July 8, 2017 at 04:32 PM | Permalink

Comments

If cert is denied, does that mean that the decision is binding only in the 6th circuit and not nationwide? Perhaps that is a reason they are suggesting denying cert. Also worth mentioning again, is that decision in Doe was based on a early-generation registration scheme that bears little resemblance to the add-ons now plaguing most state registration schemes today.

Posted by: Salmon | Jul 8, 2017 8:23:59 PM

My my a state was finally stupid enough to appeal one of these rulings. Last I heard there were at least two states trying to amend their state constitution to allow retroactively in sex crimes to overturn their states orders that day dif.

Of course that is why the D O J wants this to die.

Posted by: rodsmith3510 | Jul 8, 2017 8:36:30 PM

Another thing I notice is that the SG/DOJ document erroneously mis-states what CA6 said about recidivism. The document states "The court acknowledged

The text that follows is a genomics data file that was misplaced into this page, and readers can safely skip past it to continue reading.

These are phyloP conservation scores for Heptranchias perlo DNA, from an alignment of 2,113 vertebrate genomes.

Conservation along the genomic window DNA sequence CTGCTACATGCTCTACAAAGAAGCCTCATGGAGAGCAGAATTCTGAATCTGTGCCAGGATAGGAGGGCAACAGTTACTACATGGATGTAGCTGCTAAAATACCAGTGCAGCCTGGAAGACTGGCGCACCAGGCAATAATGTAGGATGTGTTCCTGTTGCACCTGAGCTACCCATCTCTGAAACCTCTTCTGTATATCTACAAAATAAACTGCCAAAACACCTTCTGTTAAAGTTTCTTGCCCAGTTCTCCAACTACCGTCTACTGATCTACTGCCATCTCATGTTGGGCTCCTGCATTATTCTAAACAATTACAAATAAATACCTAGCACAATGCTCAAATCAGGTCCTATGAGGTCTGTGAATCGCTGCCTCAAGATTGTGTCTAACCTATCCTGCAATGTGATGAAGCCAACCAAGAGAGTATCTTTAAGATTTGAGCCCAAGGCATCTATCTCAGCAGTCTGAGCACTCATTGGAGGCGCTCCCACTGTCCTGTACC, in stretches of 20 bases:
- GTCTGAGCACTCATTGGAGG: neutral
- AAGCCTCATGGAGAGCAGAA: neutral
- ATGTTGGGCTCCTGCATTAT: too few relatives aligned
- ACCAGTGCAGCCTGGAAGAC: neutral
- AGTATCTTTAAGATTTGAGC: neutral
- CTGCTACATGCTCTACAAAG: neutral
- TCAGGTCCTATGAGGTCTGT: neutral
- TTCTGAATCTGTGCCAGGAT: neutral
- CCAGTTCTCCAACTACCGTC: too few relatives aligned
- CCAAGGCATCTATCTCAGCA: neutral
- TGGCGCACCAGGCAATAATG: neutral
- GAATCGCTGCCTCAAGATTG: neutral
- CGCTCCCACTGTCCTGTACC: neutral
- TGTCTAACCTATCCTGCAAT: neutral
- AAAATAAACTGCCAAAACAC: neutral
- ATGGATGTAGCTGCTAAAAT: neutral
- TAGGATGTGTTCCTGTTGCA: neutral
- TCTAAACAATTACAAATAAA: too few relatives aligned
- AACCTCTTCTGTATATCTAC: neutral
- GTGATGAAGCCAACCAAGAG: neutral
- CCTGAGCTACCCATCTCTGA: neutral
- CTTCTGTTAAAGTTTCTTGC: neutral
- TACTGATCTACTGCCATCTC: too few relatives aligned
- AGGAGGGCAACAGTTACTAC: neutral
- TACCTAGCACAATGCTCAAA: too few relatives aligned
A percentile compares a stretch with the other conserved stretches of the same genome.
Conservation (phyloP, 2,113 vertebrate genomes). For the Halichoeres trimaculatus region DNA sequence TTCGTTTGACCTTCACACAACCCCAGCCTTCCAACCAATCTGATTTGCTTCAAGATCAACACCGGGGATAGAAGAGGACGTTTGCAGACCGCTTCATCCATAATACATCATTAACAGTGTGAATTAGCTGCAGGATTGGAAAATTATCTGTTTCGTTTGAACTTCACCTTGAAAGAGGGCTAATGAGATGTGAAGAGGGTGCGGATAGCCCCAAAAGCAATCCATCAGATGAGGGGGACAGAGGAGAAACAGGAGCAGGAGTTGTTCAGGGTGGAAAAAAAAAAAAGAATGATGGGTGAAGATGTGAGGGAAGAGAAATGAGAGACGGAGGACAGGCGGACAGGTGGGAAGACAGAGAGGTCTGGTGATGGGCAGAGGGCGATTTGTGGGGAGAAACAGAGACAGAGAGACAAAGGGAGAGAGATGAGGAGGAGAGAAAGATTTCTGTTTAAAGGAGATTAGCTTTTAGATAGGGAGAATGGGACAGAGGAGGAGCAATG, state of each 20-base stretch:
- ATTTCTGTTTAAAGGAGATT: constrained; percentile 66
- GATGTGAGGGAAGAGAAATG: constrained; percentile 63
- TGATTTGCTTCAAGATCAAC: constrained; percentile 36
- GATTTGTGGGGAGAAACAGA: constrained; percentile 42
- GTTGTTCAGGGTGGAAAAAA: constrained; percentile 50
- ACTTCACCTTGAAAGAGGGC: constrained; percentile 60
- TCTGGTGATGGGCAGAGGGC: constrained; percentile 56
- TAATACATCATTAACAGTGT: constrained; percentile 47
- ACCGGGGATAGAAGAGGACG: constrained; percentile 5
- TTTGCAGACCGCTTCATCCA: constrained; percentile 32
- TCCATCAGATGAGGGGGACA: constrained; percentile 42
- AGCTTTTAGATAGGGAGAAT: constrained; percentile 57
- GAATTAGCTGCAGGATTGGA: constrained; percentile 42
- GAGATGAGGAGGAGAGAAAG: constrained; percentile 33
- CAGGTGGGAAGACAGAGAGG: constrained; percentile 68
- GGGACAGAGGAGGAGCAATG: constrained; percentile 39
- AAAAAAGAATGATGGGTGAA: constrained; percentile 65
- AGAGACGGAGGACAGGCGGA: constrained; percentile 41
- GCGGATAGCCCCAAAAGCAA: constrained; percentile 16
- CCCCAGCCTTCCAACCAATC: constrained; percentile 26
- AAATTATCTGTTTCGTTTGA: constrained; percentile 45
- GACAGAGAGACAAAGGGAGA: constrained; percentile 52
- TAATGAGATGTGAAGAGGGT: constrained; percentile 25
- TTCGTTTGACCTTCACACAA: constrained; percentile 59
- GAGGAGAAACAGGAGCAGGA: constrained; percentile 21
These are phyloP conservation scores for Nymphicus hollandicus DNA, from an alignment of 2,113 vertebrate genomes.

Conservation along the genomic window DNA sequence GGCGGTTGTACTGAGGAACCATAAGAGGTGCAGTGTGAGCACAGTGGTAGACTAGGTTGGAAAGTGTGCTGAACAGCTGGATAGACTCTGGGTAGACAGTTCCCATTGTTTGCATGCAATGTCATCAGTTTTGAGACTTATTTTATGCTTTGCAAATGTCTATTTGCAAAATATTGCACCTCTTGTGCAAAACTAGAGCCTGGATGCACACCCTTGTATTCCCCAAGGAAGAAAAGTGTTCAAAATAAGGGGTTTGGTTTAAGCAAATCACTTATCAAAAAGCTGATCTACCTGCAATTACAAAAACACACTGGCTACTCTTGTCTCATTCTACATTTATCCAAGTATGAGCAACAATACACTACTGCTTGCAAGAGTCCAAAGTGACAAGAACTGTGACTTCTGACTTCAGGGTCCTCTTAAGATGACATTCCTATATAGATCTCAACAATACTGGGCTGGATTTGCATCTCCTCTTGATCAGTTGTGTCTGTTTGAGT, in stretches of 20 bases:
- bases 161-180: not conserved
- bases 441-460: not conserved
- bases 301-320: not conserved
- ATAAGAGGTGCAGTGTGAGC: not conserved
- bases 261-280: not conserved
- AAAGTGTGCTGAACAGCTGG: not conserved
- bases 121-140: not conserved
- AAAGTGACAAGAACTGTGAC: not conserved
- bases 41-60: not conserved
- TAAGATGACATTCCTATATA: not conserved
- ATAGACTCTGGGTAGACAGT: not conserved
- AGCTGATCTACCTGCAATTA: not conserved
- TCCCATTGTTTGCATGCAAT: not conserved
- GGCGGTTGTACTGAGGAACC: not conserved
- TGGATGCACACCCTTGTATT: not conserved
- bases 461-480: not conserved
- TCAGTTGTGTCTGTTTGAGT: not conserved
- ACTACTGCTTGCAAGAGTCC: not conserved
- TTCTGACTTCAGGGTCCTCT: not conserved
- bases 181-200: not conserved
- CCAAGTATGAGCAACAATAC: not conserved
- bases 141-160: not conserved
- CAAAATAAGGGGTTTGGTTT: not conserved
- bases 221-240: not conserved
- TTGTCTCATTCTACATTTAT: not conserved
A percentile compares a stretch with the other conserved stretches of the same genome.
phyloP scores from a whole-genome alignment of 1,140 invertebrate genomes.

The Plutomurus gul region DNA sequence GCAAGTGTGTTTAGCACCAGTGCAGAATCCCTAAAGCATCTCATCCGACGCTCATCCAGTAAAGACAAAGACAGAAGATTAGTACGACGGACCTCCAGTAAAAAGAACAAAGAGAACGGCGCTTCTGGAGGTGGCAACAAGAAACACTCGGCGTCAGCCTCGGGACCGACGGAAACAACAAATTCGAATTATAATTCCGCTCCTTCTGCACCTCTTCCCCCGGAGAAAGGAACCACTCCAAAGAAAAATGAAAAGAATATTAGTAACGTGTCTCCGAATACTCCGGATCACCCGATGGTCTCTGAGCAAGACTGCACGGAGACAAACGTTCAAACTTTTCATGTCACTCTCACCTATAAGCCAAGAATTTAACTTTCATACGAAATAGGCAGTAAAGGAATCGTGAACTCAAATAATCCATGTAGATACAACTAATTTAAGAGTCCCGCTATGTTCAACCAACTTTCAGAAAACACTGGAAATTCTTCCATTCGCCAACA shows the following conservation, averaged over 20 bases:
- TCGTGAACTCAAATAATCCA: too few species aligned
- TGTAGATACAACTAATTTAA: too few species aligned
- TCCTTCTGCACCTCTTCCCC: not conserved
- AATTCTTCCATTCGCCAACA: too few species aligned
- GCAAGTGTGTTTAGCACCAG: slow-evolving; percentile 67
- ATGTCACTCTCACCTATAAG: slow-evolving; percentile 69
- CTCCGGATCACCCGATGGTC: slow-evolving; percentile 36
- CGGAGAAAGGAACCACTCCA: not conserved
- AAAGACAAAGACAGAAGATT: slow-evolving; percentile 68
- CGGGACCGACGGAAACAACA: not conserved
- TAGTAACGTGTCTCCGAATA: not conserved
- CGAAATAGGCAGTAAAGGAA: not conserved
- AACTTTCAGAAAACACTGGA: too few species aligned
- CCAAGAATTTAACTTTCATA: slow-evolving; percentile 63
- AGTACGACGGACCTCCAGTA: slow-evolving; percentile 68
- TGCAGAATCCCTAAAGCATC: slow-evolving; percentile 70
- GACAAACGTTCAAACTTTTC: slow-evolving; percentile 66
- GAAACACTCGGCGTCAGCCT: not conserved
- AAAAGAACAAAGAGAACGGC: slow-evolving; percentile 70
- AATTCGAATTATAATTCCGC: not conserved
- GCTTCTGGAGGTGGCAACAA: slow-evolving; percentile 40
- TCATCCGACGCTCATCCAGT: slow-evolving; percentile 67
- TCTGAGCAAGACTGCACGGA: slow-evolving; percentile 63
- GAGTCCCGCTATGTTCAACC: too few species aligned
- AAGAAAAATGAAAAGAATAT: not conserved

that recidivism rates of sex offenders are “frightening and high”, when in fact the CA6 said that empirical studies have cast doubt on this. It referred to the frightening and high when quoting from Smith v Doe, but was using it to point out its inaccuracy.

Posted by: Salmon | Jul 8, 2017 10:28:00 PM

Typical. For the last 15 years anytime one of the lower courts allows one of these illegal laws they simply state the United States Supreme Court approved never mind that what they approved is so far from what we now have you would need the starship enterprise to reach it. In reality that place the courts have not been in years. Everything the 2002 doe v Smith court said would have made the registry Illegal they now require on pain of prison.

Posted by: rodsmith3510 | Jul 9, 2017 9:29:55 AM

How many of these convictions were made by incompatible spouses? How many were really investigated and proved evidence?

Posted by: LC in Texas | Jul 9, 2017 12:23:46 PM

Let me see if I understand, as a non-lawyer, the wonderful legal reasoning behind the Acting SG's request for denial of certiorari to the Michigan Appeal:

- With respect to the Michigan Sex-Offender laws, the 6th Circuit was definitely correct (with-in the BS framework specified in Smith vs. Doe) and the Michigan laws are retroactive and punitive and ergo unconstitutional.